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More moles of gas per moles of material reaction

  1. Jan 12, 2016 #1
    Good evening,

    I'm an undergraduate astrophysics student currently doing research, and I wanted to get the opinion of some
    knowledgable chemists about a particular reaction my professor and I wish to emulate.

    Using a specific type of laser (Nd: YAG, for example), I'd like to mimic something akin to an air bag inflation effect by chemically ablating some type of material. However, the struggle has been trying to find some type of material that's not completely toxic/carcinogenic and actually has appreciable offgassing effects.

    So far, the only hints have been the following chemicals:
    - Ammonium Carbonate
    - Calcium Bicarbonate
    - Magnesium Hydrogen Carbonate
    - Hydrous Sodium Bicarbonate

    But I'd like to have at least *some* semblance of expectation that some of these work before purchasing them. Additionally, the idea of ablating solid peroxides was offered by someone outside of our department.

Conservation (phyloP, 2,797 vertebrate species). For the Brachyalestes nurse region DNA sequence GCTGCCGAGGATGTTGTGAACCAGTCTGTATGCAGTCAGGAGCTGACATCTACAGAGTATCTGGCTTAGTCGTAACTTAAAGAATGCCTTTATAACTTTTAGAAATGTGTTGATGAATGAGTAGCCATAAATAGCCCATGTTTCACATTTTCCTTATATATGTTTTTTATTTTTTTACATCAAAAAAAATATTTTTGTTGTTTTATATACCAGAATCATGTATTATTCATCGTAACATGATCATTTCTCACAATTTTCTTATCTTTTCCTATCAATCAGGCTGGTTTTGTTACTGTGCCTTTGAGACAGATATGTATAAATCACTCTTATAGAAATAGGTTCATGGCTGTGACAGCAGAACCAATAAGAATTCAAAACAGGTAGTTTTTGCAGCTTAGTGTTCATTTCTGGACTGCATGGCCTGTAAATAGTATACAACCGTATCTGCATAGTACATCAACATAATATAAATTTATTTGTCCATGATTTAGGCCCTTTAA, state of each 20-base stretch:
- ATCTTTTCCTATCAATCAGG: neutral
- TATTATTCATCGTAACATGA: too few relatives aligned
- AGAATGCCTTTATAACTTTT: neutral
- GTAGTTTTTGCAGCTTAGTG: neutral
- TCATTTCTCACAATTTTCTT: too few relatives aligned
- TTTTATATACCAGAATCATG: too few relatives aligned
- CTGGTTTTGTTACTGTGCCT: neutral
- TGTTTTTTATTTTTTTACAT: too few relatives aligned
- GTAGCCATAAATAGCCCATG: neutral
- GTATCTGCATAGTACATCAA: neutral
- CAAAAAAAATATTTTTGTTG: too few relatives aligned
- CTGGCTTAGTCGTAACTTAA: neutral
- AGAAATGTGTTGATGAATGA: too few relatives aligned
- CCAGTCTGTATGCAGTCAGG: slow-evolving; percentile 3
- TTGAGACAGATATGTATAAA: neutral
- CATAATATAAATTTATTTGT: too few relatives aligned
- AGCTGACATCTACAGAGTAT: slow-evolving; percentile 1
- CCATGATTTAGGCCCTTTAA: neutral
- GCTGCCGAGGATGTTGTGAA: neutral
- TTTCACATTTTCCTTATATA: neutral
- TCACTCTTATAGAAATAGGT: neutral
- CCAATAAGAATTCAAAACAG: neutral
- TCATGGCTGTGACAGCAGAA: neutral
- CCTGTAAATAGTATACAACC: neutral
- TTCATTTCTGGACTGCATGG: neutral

Does anyone have any knowledge surrounding this scenario with these chemicals or process? Any input would be greatly appreciated, thank you.
  2. jcsd
  3. Jan 12, 2016 #2


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    Any of the listed carbonates/bicarbonates will work; the ammonium salt gives you a "reverse" reaction possibility.
  4. Jan 12, 2016 #3
    Thanks Bystander! Appreciate your help.

    You wouldn't happen to know of any kind of databases that store UV-Vis spectra on these by any chance, would you?

    Really crossing my fingers here!
  5. Jan 12, 2016 #4


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